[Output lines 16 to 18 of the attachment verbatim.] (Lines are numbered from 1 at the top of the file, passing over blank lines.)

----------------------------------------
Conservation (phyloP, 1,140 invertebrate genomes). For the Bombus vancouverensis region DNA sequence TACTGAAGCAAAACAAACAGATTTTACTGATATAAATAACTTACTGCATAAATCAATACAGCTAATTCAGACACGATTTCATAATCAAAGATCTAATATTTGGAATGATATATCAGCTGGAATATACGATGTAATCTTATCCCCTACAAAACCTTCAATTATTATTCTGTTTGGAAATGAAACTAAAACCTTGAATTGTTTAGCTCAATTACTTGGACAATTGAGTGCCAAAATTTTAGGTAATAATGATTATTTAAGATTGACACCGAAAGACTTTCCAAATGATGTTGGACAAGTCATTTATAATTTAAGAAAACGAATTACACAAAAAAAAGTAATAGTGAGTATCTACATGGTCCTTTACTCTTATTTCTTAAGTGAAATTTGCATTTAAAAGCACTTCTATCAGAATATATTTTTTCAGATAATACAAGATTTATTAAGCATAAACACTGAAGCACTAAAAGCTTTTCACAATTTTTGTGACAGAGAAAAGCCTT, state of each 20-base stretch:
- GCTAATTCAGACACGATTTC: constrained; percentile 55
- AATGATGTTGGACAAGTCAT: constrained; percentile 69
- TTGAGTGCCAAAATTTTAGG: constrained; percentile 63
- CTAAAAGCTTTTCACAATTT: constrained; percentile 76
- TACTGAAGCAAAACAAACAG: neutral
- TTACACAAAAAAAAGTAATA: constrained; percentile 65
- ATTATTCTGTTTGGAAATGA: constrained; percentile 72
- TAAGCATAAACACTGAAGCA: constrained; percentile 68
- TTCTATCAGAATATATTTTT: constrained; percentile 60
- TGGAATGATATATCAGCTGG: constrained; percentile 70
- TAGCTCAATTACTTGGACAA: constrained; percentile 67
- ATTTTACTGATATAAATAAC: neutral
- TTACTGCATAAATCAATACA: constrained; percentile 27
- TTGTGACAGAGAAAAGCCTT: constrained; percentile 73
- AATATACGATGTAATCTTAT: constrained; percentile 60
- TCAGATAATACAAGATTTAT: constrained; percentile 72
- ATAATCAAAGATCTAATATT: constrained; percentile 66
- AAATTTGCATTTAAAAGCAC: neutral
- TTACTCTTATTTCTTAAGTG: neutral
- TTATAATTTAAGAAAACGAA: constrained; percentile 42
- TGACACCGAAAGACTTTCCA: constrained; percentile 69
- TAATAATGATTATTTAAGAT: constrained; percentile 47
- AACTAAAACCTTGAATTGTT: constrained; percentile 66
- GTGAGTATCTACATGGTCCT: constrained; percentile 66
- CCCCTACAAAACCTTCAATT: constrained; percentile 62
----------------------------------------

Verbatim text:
- AATATACGATGTAATCTTAT: constrained; percentile 60
- TCAGATAATACAAGATTTAT: constrained; percentile 72
- ATAATCAAAGATCTAATATT: constrained; percentile 66